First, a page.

Family members, friends and American Commercial Barge Line (ACBL) teammates gathered at the company’s Harahan Fleet, just upriver from New Orleans, March 19 to celebrate the life of ACBL veteran Mark L. Duplantis and dedicate the vessel now named in his honor.
Duplantis, who died October 19, 2020, started his career in the maritime industry in 1988 with Conti Carriers in fleet operations. He later joined ACBL in the same role after the company acquired Conti in 1995. He moved into barge maintenance for ACBL in the early 2000s, then became a port engineer in the mid 2000s. He served as director of the company’s Armant Fleet for three years, before becoming director of boat maintenance in 2013, where he remained until his death.
And while Duplantis was never able to see his name emblazoned on the mv. Mark L. Duplantis, ACBL colleagues announced the plan via phone call shortly before his death. That phone call included Bill Foster, senior director of boat maintenance, former ACBL CEO Mark Knoy and former ACBL Chief Operating Officer Paul Tobin.
“We had the honor of making sure Mark knew [the renaming] was going to happen, and I think that gave him a lot of peace, because now his name is going to continue to be associated with the river,” Foster said.
Reflecting on his career and friendship, Foster praised Duplantis for his willingness to always step up in times of crisis.
“He was the personification of mutual care and taking care of his teammates,” Foster said. “One of the more notable events of many during his career was back during Hurricane Harvey. Mark took the lead, organized and shipped two tractor trailer loads of food and supplies to our teammates over in Houston.
“If there was a need, Mark would be there to step up and take care of it,” he later added.
That care and concern grew out of the fact that Duplantis viewed his ACBL teammates as more than just coworkers. To him, they were family.
“Mark had two families,” Foster said. “He had his private family, and he had his work family. It was hard to tell those apart sometimes.”
Duplantis’s son, Bobby, who worked five years with ACBL, echoed that sense of family.
“When it was time to step up, he was always there,” he said. “He loved this team. He loved this company a lot.”
Leaving His Mark
Duplantis, even in death, will continue to leave his mark on the New Orleans maritime community. First, his presence will be visible in the mv. Mark L. Duplantis, which, at 3,300 hp., will be used in what ACBL calls its “shuttle trade,” moving larger blocks of barges around the greater New Orleans area. In addition, there are also the enduring signs of Duplantis’s presence around his old office, with his signature candy jar still stocked with treats and with office colleagues keeping his mounted deer heads up on the walls.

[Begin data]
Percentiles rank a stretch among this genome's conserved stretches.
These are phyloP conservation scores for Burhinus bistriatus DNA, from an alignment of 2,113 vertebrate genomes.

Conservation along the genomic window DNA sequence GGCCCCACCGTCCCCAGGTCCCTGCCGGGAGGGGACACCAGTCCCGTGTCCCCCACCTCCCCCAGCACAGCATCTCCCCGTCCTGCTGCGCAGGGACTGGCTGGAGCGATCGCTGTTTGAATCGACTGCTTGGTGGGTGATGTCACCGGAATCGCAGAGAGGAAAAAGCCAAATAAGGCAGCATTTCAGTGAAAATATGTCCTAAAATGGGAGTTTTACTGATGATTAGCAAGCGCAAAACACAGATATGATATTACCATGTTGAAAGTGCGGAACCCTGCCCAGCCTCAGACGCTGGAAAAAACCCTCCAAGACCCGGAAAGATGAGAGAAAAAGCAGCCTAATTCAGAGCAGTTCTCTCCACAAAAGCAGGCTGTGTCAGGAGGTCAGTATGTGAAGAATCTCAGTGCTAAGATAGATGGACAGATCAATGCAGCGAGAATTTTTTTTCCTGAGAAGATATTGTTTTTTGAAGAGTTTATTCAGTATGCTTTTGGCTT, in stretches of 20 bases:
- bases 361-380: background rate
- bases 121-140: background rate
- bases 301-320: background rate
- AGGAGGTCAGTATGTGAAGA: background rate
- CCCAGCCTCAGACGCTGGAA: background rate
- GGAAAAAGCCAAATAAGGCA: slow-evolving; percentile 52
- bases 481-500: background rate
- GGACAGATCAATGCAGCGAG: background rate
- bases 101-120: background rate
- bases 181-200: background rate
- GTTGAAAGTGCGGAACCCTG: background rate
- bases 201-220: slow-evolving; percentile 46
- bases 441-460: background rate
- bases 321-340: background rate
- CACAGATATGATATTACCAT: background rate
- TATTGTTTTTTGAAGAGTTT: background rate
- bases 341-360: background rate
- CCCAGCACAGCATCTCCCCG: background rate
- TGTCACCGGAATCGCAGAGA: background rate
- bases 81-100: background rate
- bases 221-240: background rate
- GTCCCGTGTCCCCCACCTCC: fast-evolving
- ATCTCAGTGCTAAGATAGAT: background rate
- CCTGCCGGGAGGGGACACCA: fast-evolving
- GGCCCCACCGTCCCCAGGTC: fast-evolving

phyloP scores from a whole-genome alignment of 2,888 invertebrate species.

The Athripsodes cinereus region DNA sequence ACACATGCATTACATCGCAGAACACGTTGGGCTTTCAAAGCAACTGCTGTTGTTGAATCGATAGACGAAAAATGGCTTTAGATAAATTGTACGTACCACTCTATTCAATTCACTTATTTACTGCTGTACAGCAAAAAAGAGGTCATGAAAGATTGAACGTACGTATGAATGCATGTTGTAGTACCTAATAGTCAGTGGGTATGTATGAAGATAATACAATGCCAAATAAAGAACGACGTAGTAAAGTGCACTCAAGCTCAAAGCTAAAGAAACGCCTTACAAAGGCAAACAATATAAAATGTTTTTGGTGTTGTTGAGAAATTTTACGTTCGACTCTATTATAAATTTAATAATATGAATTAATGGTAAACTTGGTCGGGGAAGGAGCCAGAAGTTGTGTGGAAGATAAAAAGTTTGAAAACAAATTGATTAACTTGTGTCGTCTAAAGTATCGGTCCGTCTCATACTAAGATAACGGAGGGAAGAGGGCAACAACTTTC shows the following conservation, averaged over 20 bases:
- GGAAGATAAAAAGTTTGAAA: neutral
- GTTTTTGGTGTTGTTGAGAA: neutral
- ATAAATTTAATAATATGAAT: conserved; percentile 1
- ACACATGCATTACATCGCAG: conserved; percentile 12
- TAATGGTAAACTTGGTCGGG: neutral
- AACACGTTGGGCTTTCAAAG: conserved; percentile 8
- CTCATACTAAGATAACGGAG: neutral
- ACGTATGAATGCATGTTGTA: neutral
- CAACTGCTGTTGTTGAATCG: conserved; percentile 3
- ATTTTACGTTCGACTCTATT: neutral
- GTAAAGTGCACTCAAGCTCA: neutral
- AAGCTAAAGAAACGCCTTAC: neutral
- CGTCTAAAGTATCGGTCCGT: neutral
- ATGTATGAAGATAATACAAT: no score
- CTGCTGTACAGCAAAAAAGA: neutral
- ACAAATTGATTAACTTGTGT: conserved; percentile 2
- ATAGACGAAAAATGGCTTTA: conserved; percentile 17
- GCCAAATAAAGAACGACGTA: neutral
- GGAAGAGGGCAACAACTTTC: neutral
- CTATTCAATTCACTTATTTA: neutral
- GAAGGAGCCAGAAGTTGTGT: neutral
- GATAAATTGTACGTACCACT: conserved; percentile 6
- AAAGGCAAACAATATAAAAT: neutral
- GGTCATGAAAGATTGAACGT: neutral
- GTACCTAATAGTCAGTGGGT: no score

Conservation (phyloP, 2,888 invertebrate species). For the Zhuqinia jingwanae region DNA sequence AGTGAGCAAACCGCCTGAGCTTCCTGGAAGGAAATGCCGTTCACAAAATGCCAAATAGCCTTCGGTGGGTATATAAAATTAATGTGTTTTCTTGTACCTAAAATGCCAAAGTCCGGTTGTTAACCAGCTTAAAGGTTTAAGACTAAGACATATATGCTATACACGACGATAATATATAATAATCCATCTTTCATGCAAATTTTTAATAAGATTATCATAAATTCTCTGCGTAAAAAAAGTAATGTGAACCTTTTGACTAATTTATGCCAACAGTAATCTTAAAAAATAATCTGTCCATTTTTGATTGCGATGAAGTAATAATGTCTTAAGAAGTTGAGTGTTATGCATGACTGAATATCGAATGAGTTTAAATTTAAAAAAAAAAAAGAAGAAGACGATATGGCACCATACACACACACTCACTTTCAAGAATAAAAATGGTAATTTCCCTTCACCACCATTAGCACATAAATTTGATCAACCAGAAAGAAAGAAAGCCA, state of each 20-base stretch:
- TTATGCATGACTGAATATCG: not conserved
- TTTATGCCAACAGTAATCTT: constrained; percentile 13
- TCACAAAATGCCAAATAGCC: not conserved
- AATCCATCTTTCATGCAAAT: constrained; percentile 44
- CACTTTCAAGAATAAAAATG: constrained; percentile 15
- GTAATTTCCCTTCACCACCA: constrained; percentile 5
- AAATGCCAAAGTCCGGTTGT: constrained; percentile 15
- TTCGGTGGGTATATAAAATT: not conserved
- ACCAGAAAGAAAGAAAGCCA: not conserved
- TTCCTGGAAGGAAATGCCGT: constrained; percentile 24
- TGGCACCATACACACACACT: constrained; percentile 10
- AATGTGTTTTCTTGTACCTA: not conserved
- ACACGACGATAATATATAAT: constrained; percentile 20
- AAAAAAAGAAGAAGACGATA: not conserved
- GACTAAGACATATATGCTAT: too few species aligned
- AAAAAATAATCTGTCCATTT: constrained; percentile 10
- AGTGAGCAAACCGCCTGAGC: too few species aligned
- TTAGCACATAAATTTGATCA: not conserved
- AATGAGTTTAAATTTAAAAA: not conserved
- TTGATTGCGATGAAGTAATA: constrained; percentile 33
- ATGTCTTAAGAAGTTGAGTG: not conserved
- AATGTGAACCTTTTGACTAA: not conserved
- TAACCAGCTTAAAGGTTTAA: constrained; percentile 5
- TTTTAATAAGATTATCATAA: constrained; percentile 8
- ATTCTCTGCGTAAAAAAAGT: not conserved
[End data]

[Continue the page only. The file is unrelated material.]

There are also the career-shaping, personal impressions Duplantis had on colleagues, which will continue to impact ACBL for years to come. Just one example of that is Robert Ahdosy, chief engineer aboard the mv. Mark L. Duplantis, who said Duplantis helped him move over to the engineroom about 8-1/2 years ago.
“I don’t think I’ve ever seen him without a smile on his face,” Ahdosy said. “He was just a down to earth guy, who’d talk to the CEO the same as a deckhand.”
Jeff Kindl, ACBL’s Gulf vice president, recalled how, almost seven years ago, Duplantis was chosen to be the sponsor for the mv. American Way, which, at the time, was the first new vessel to be added to ACBL’s fleet in more than 20 years.
“Mark was chosen to be the sponsor because he epitomized the American way,” Kindl said. “It represents the way ACBL strives to do all things, the American way.”
Kindl then read from Duplantis’s comments from the christening of the mv. American Way.
“In the words of Mark, ‘The commitment and dedication of my ACBL teammates being honored here today exemplifies the true meaning of ‘the American way,’ that with teamwork and dedication, our hopes and dreams can actually become a reality,’” Kindl read. “‘We are a special breed in the maritime industry. We do everything possible to protect our teammates, the environment, our equipment, our customers’ cargo and our way of life, the American way.’”
As part of the dedication ceremony, Tom Rhoades, Gulf region maritime and river chaplain for Seamen’s Church Institute, offered a prayer for the vessel and its crew and presented Nathan Basnett, captain aboard the mv. Mark L. Duplantis, with a Bible and the flag of the Merchant Marine. U.S. Coast Guard Lt. Commander Joe Hart then offered Basnett the American flag. Finally, Foster presented Basnett with the ACBL flag.
Duplantis’s wife, Lisa, then capped off the dedication ceremony by breaking a bottle of champagne over the vessel’s railing.
ACBL completed the overhaul work aboard the mv. Mark L. Duplantis in mid-March, with James Marine responsible for all hull and underwater work on the vessel. Marine Systems Inc. performed the main engine top end overhaul aboard the vessel, along with additional work by Bluewater Electric. Jared Degenhart, ACBL’s vessel technician, installed the company’s PLC-based vessel alarm and monitoring system.
For more photos from the christening ceremony, click on the slideshow below. (Photos by Frank McCormack)